No-Code Supply Co. was first inspired by a place where I wanted to curate amazing sites that others built with Webflow as a directory I could then privately share with collaborators and clients to show the power of what has/can be done with Webflow. From there, it also became a way for me to store things like tools, code snippets, articles, and that I thought would be useful to quickly reference later.

The content started out in a few private Notion databases, but in 2022 I decided it could make for an interesting public directory that others may find useful as well and started building the site which launched in January 2023. At first, I thought it may be odd to have several different types of content (inspiration, code snippets, resources, tools, etc.) all in one directory, but then realized I typically reference all of those types of content for nearly every client project I work on so it could make sense to then curate them all together as well.

Today, I continue to curate new items on NCSC daily, and collaborate alongside another Precious member, Max Lind, to grow NCSC along other avenues of features and curation.

What emerging trends or technologies in the design industry are you most excited about?

It's cliche at the moment, but AI is so exciting and I feel we are still so barely starting to feel the true impact it will have on nearly every industry in the future. AI has already had a profound impact on parts of my own workflow like idea generation, writing, and most critically with writing code faster and more technically then I ever have been able to before.

"I truly don’t have any secret to it and simply love what I do for a living, so I can’t wait to tell the world about it."

For those fortunate enough to have crossed paths with you, your vibrant energy, positivity, and passion are unmistakable. What's your secret to sustaining such vitality, especially while balancing work and life?

I truly don’t have any secret to it and simply love what I do for a living, so I can’t wait to tell the world about it. My passion is also often fueled by being deeply grateful that I can provide for my family through pushing pixels and writing code to create things that bring real value to others.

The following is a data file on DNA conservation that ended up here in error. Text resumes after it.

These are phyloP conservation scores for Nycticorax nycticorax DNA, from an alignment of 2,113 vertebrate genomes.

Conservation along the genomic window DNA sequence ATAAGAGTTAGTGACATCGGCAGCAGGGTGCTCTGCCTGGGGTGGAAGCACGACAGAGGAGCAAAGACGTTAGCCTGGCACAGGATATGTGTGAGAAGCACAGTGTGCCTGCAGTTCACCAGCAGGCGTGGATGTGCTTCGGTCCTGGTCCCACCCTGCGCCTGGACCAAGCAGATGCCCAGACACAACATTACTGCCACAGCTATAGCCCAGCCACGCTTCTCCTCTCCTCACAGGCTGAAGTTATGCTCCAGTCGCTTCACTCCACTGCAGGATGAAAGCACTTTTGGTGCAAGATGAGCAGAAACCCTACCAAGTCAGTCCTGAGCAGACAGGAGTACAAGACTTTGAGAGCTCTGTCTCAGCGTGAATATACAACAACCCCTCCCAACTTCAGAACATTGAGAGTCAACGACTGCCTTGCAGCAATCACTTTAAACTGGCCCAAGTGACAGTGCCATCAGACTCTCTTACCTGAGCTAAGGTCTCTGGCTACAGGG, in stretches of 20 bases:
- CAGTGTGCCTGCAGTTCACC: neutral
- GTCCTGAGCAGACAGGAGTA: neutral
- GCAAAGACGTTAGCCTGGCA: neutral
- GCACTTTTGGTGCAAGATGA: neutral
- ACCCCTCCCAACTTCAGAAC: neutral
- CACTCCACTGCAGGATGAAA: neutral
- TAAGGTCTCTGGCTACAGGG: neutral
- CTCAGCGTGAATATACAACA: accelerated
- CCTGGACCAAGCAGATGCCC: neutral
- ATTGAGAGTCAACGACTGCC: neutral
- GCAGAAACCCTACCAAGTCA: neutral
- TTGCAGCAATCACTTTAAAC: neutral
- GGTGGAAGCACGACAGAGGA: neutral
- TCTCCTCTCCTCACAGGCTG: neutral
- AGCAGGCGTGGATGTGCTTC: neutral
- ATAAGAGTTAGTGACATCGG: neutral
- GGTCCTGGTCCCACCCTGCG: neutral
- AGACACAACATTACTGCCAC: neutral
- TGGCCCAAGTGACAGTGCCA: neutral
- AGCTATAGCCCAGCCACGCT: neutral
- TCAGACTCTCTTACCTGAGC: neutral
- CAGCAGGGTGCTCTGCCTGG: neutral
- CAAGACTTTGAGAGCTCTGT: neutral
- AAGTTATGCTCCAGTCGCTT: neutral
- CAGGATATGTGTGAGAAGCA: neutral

More recently, I have also found a love for side projects like No-Code Supply Co. that sit within the space I love (design and development), and which have also opened up more opportunities for me to share things I have learned and teach others.

It’s a known fact that you’re a car guy, tell us more about what ignited that interest.

I was raised around cars, boats, snowmobiles, and many other things that make noise and go fast so it's in my blood. I have always been fascinated by the combination of aesthetics, engineering, and technology that goes into things like this — in a way, it overlaps with my love for design (aesthetics) and development (engineering) too!

Today, I also enjoying sharing that passion with my son, Otto, as he loves helping me work on our old ski boat, or regular maintenance on the cars.

Lastly, what advice would you give to aspiring designers who are looking to build a successful career in the design industry, especially in the realms of UX design and front-end development?

Design and development are not skills of fact (“I did X, now I’m a Designer”) — they are skills of fitness. Learn the fundamentals, then put in the reps every week to stay in shape and become more and more fit in time.

The longer I have been in this industry (12+ years now) the more I realize just how true this is. I once thought that I would eventually get to some tenure as a Designer that it was smooth sailing from there, but the reality is there is always something new to learn, and just coming back to keep jamming everyday will keep you on that continuous path of growth.

I am always eager to learn from others in the industry (new or seasoned!) so feel free to reach out on X (@CoreyGMoen) or via email (hello@coreymoen.com).